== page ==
Michael Swan, The Catholic Register

Michael Swan, The Catholic Register

Michael is Associate Editor of The Catholic Register.

He is an award-winning writer and photographer and holds a Master of Arts degree from New York University.

Follow him on Twitter @MmmSwan, or click here to email him.

{mosimage}TORONTO - There have been protests with thousands of Tamils out on the streets, but on June 11 the young Tamil activists organized a different sort of gathering in a basement classroom on the campus of the University of Toronto.

A student-organized Tamil multi-faith prayer service featured prayers from Sikhs, Christians, Hindus and Muslims and testimonials from young Tamils whose families have been devastated by the war in Sri Lanka.

{mosimage}TORONTO - Ordinary holiness is the gift of Opus Dei to the church, Archbishop Thomas Collins told an overflowing assembly at Our Lady of Sorrows on the feast of Opus Dei founder St. Josemaria Escriva.

"It is in that sublime simplicity of ordinary life, in the business of our world, that we are called to holiness," said Collins in his June 26 homily at the west end Toronto parish.

{mosimage}WOODBRODGE, Ont. - Tornados ripped through houses, tore chunks of roof off St. Peter's Catholic Elementary School, heaved the school's air conditioning unit into a ravine, tossed a Chevy up against an electrical transformer in front of the school, spread roofing nails and glass over streets like confetti — but the crazy storm of Aug. 20 hasn't harmed the spirit of St. Peter's parish in Woodbridge.

It's not that St. Peter's isn't hard at work cleaning up the mess. Thirty-six of the most severely damaged homes plus the school are within parish boundaries. Twenty-six of those wrecked houses are the homes of registered St. Peter's parishioners.
{mosimage}TORONTO - It’s been 25 years since Pope John Paul II lit the eternal flame in Toronto’s Peace Garden, and every year the city’s Hiroshima Day Coalition magnifies that flame of hope and memory with an Aug. 6 commemoration of the first atom bomb used in war.

This year’s ceremony featured a Japanese lantern ceremony, which floated dozens of paper lanterns — each containing a single tea light lit from the eternal flame — across the water of the reflecting pool at Nathan Phillips Square.

{mosimage}TORONTO - In 1999, when the nuns and religious sisters of Toronto decided to build some affordable housing in their city to celebrate the millennium Jubilee along with Pope John Paul II they thought they were addressing an urgent local problem.

Ten years on, as people finally move into their homes in southeast Scarborough, Mughtar Yarow has news for them. (See photos of project homes here .)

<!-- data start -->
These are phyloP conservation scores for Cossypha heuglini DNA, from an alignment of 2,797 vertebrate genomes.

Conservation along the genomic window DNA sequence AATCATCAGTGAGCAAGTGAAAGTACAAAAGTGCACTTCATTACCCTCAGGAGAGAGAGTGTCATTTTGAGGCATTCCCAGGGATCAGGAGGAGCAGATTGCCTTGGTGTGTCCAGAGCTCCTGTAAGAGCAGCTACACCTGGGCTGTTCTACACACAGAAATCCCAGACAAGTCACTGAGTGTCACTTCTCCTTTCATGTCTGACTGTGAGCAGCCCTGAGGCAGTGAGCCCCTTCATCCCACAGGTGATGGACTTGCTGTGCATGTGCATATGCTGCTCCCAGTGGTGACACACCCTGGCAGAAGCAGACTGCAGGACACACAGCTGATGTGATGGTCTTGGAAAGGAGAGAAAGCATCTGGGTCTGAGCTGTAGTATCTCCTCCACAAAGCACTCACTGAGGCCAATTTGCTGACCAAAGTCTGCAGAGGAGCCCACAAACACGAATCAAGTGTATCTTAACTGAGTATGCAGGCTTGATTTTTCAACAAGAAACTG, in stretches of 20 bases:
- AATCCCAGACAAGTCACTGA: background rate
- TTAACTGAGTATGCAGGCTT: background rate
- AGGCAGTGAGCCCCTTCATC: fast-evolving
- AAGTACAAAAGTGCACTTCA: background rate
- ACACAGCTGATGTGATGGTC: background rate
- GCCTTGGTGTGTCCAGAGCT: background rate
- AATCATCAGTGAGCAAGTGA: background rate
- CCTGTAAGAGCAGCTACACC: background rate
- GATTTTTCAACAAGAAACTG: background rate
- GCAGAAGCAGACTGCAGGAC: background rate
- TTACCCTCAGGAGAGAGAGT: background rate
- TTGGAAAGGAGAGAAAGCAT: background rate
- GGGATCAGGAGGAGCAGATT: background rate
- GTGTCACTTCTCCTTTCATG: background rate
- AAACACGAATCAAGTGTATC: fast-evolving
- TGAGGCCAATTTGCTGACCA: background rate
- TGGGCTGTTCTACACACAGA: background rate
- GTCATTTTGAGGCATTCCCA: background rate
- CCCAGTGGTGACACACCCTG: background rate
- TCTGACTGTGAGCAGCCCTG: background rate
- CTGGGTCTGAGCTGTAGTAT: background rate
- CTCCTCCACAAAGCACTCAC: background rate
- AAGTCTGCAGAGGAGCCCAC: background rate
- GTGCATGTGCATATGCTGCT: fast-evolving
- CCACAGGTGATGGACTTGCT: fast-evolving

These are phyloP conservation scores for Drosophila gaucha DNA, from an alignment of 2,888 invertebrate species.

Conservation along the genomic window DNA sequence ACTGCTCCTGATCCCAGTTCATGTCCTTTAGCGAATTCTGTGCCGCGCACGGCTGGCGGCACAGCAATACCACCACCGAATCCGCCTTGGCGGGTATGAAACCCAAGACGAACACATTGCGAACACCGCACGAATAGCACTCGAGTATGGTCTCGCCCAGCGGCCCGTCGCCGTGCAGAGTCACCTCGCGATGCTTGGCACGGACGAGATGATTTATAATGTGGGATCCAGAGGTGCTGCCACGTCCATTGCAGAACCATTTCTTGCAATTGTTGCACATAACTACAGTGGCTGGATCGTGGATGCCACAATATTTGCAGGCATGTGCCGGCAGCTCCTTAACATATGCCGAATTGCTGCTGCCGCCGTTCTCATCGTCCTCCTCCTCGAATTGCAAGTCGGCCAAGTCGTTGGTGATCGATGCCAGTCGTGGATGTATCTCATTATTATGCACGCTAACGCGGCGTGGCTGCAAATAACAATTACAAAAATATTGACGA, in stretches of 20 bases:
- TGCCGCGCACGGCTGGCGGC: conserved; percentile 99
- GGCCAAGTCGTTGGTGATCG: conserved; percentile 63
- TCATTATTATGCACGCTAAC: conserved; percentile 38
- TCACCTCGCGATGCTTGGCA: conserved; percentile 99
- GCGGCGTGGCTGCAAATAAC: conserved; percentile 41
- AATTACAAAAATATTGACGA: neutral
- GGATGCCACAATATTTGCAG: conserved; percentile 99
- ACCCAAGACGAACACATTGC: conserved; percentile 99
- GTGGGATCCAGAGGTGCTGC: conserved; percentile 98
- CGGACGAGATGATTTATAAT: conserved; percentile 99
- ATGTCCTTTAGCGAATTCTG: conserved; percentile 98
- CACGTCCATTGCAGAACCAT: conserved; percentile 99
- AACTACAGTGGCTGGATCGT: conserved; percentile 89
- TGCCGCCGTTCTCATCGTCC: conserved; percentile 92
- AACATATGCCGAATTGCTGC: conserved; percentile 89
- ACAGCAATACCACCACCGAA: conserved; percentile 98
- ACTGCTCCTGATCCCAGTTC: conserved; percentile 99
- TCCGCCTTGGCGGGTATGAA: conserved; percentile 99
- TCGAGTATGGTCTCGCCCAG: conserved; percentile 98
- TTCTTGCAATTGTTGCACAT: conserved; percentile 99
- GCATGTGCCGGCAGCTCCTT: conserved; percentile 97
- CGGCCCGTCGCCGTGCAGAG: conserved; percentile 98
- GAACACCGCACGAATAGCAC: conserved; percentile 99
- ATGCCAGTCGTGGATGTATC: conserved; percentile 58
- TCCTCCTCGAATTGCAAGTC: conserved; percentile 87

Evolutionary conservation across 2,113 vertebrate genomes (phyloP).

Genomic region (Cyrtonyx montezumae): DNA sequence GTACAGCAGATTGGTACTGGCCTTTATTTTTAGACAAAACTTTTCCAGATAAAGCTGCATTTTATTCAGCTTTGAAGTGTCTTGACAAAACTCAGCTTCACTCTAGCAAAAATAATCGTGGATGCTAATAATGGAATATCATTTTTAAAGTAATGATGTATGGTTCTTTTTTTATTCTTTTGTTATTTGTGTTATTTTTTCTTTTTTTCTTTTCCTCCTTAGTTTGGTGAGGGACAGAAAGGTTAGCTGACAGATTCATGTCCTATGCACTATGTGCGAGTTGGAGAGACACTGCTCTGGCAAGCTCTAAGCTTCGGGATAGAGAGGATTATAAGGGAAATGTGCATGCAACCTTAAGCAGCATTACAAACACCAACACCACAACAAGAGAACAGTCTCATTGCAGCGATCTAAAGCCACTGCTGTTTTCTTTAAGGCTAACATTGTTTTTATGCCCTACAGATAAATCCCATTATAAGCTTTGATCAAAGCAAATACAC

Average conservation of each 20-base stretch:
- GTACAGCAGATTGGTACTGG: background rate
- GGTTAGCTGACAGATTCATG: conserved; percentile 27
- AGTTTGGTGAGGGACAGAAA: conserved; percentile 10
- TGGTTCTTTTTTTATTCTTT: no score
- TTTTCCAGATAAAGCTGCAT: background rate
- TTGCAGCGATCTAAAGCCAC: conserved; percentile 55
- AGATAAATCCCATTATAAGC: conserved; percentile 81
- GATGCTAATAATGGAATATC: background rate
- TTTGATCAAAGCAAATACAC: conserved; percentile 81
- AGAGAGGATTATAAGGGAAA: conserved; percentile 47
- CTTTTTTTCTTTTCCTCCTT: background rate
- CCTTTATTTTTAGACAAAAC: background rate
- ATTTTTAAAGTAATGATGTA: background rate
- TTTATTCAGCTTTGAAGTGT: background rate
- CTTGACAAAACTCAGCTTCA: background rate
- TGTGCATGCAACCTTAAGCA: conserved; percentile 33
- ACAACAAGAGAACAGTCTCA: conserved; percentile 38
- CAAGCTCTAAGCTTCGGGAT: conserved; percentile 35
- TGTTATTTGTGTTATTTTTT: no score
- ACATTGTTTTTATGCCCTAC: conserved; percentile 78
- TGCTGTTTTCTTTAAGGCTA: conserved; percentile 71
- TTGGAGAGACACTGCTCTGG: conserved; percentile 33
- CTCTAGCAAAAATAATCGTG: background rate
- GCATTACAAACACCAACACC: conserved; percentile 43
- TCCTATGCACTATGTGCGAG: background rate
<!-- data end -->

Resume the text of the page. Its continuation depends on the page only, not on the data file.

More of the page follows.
{mosimage}TORONTO - In an age when medicine and religion seem to frequently collide, the three Abrahamic faiths and medical science have found common ground on organ donations.

On Sept. 20, the archdiocese of Toronto will distribute 200,000 brochures to parishes explaining the theology, science and morality of organ donation. But they won't be alone.

{mosimage}TORONTO - Praying for the homeless on Thanksgiving Monday morning at Toronto’s Peace Garden, Ambrose declared himself God’s comedian.

The grey, five-degree morning was already cold enough to make a soul wince for those who slept outside the night before. Prayers were offered for Toronto’s street population and the homeless throughout the world. Ambrose joined the circle after having spent the previous night in front of the Thomson Building on Queen Street West, across the street from City Hall.

{mosimage}TORONTO - If Christians and Muslims are going to talk, Christians are going to have to unlearn what they think they know about Muslims, particularly Muslim women, according to a Wilfred Laurier University professor of religion and culture.

From the images of protesting women in burkas to the idea Western armies can liberate women in Afghanistan, cliches and gross simplifications are overwhelming conversation, Meena Sharify-Funk told about three dozen students along with church and mosque representatives at the annual dinner of the National Muslim Christian Liason Committee held in the University of Toronto’s Multifaith Centre Oct. 1.

{mosimage}TORONTO - There are 17,000 people living in 19 high-rise buildings crammed into just two city blocks in St. James Town — Canada’s most densely populated neighbourhood. Two of those 17,000 chose St. Jamestown over an historic, six-bedroom brick home in a quiet, leafy neighbourhood near High Park.

Jesuit provincial superior Fr. Jim Webb, and his right hand man, or socius, Fr. Peter Bisson have been living in a three-bedroom apartment in one of Toronto’s poorest neighbourhoods for 10 months.
Webb believes the Jesuit vow of poverty has to be more than a theory.

“If you say that material things are not important but then there’s no sign of it, it lacks credibility,” he said.

{mosimage}TORONTO - “Peace is hard,” Justin Trudeau told more than 4,000 Catholic students gathered in Toronto’s Nathan Phillips Square to celebrate the 25th anniversary of the Peace Garden Sept. 29.
Nobody disagreed with him.

“We need your ideas, we need your vision, we need your dreams,” the Liberal Member of Parliament and ex-teacher declared.

Twenty-five years after his father, former Prime Minister Pierre Elliot Trudeau, turned the sod on Toronto’s Peace Garden, his son was entrusting the ideals of peace and social justice to teenagers struggling with homework and hormones.